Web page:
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Feb 1, 2008 | 17:20 GMT

3 mins read

Mauritania: An Embassy Attack and Al Qaeda

Unknown gunmen attacked the Israeli Embassy in Mauritania on Feb. 1. The incident comes in the wake of two other attacks targeting foreigners and military personnel in the North African country. The attacks appear to be the work of a fledgling al Qaeda franchise with the potential to gain more attention and resources from the North African node of the militant group.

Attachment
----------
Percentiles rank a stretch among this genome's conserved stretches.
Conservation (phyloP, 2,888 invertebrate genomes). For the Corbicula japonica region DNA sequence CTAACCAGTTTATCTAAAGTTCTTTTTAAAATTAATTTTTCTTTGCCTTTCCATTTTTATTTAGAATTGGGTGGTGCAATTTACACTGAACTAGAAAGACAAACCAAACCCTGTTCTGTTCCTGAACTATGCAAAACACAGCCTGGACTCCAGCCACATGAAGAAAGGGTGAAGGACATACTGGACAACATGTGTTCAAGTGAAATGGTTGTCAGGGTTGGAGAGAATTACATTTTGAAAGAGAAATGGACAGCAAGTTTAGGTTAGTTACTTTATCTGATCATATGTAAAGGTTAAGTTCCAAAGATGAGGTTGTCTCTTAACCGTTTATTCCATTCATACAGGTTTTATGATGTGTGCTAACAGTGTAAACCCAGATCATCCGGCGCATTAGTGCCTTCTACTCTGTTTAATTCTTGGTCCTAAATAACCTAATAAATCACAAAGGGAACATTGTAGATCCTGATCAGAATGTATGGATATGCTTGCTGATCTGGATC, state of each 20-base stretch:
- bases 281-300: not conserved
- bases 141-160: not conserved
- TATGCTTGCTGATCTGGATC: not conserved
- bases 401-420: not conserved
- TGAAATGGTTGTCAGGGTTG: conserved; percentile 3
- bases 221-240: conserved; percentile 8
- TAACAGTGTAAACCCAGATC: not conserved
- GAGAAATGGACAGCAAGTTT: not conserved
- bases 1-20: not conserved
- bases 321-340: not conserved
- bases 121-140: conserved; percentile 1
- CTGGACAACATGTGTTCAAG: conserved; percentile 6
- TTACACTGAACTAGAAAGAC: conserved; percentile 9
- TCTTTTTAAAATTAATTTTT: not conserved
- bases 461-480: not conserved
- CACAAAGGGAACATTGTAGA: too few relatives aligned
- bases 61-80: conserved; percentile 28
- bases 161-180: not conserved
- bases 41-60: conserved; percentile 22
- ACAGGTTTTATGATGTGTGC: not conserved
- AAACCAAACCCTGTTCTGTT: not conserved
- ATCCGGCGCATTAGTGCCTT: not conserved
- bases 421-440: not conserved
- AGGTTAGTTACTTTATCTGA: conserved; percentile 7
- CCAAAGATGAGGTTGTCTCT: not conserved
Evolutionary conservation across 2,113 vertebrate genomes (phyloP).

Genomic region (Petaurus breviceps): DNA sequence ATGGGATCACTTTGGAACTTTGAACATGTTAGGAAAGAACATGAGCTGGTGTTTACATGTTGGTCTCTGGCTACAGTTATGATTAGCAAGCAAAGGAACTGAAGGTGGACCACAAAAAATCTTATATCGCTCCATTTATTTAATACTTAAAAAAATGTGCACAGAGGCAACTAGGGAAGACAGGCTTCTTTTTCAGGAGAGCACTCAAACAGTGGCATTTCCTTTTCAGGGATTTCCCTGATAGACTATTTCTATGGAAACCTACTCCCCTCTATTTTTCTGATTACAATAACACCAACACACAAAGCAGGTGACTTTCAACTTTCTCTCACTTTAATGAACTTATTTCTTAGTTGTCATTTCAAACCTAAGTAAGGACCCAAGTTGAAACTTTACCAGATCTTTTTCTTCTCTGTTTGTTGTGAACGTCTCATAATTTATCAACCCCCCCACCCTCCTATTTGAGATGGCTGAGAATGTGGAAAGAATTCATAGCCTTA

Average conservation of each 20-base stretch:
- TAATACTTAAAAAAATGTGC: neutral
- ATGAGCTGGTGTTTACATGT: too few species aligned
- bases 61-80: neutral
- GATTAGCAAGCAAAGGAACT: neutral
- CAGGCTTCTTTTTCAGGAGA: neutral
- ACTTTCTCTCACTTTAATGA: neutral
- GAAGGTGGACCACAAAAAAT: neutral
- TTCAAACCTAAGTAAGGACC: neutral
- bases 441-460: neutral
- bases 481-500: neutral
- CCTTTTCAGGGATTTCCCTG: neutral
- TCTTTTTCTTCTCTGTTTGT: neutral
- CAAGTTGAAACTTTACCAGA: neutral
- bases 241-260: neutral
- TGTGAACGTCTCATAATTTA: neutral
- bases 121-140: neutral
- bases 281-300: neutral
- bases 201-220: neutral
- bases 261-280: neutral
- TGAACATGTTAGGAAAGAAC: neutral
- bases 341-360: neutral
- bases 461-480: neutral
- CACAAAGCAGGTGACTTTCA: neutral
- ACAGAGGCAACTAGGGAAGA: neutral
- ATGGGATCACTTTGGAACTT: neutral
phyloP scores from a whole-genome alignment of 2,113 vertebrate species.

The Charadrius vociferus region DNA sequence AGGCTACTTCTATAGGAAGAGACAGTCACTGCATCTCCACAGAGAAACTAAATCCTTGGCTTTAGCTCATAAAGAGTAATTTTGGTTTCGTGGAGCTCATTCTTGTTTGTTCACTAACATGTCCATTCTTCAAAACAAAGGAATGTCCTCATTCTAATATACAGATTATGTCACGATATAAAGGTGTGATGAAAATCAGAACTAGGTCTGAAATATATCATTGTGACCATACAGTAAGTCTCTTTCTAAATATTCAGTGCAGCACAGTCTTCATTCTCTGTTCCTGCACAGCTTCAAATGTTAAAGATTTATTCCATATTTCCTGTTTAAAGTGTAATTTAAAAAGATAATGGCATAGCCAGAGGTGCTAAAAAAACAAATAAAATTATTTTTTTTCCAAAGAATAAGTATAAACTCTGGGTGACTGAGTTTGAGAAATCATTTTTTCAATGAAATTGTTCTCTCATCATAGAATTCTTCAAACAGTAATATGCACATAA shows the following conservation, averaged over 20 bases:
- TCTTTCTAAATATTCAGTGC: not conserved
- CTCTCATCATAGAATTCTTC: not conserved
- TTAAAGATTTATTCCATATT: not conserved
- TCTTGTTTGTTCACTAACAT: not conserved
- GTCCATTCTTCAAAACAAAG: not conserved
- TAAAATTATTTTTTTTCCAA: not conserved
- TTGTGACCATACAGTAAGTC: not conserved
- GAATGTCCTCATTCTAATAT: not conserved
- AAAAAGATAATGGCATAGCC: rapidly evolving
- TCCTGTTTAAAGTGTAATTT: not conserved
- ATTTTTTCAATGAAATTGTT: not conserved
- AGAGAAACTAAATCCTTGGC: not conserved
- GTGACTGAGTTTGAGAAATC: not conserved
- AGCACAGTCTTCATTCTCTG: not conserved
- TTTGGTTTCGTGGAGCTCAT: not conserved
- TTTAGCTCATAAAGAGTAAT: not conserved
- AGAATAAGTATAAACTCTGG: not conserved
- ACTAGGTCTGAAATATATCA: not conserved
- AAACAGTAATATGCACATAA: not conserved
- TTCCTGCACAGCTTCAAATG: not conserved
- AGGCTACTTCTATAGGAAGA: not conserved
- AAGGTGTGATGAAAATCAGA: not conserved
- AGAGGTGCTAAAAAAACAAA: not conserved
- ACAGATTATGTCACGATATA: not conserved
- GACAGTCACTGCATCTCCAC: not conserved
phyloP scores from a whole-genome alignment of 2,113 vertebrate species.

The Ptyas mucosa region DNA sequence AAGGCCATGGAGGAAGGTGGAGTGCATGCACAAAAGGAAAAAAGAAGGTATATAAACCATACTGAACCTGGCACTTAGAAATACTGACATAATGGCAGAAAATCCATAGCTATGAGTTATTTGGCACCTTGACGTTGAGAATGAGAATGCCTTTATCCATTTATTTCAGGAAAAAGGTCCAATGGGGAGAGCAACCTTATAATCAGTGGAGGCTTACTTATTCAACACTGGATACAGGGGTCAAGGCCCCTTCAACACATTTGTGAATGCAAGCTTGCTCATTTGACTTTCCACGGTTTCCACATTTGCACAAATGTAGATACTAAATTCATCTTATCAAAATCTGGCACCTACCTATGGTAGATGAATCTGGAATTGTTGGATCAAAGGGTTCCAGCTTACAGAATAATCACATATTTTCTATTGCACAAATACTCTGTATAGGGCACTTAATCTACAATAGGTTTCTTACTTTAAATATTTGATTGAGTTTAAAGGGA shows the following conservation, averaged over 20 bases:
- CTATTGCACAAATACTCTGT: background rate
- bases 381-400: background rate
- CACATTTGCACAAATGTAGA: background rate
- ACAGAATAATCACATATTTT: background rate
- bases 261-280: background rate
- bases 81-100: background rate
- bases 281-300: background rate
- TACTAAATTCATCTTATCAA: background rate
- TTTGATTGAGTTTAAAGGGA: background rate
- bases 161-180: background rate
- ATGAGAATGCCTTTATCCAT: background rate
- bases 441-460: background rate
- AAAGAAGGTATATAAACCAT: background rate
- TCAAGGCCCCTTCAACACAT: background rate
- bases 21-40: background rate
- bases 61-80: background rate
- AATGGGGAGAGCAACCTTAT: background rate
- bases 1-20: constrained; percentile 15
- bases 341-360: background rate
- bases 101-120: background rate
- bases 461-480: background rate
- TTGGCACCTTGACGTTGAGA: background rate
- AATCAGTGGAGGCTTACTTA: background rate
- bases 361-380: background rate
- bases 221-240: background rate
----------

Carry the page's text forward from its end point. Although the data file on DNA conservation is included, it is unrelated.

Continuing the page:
Unidentified gunmen attacked the Israeli Embassy in the Mauritanian capital of Nouakchott on Feb. 1. Several bystanders at a nearby nightclub — including at least one French national — were wounded in the attack, which caused no casualties to embassy personnel. Witnesses said between three and six men dressed in turbans and robes approached the embassy on foot after exiting a nearby vehicle, then opened fire on the building at approximately 2 a.m. local time. The embassy guards quickly returned fire, and the gunmen fled without being captured. Although Mauritanians historically have been involved with the global jihadist movement, the country does not have a history of sustained militant activity carried out by local groups. However, these latest attacks do not appear to be the work of a well-organized group, but rather a fledgling node of al Qaeda in the Islamic Maghreb (AQIM), al Qaeda's North African node. The embassy incident follows a recent uptick in militant activity in the country apparently linked to AQIM. On Dec. 24, four French tourists were shot dead in southern Mauritania in an attack that the government suspects AQIM carried out. On Dec. 27, gunmen shot and killed four Mauritanian soldiers; AQIM later claimed responsibility for that attack. Several aspects of the embassy attack suggest it was the work of a group with little operational experience. Whereas bomb attacks have been a favorite of AQIM nodes in Morocco and Algeria, the attacks in Mauritania have all involved guns, suggesting that the group has yet to acquire a bombmaker. The embassy attack in particular also appears poorly planned and coordinated, since no damage was reported to the building and the attackers fled quickly after the guards returned fire. Staging the attack at 2 a.m. suggests that the attackers were more concerned about sending a message and easily escaping than about conducting a high-profile attack that had the potential to cause casualties at the embassy. Despite the relative ineptitude of this incident, Mauritanians have been involved at various levels of the global jihadist movement. Perhaps the most prominent was Abu Hafs al-Mauritani, who occupied a leadership position in al Qaeda before 9/11. More recently, several Mauritanians were among the founding members of AQIM. Until now, the country had not experienced significant sustained militant activity carried out by a local group. Although there is concern the group in Mauritania will gain attention — and eventually resources — from AQIM cells in Algeria, the Algerian group is likely far more concerned with its current battle with security forces there. Should the Algerian government make real progress in its fight against militants there, the spillover effect of militants attempting to escape security forces could enhance the capabilities of the group in Mauritania.

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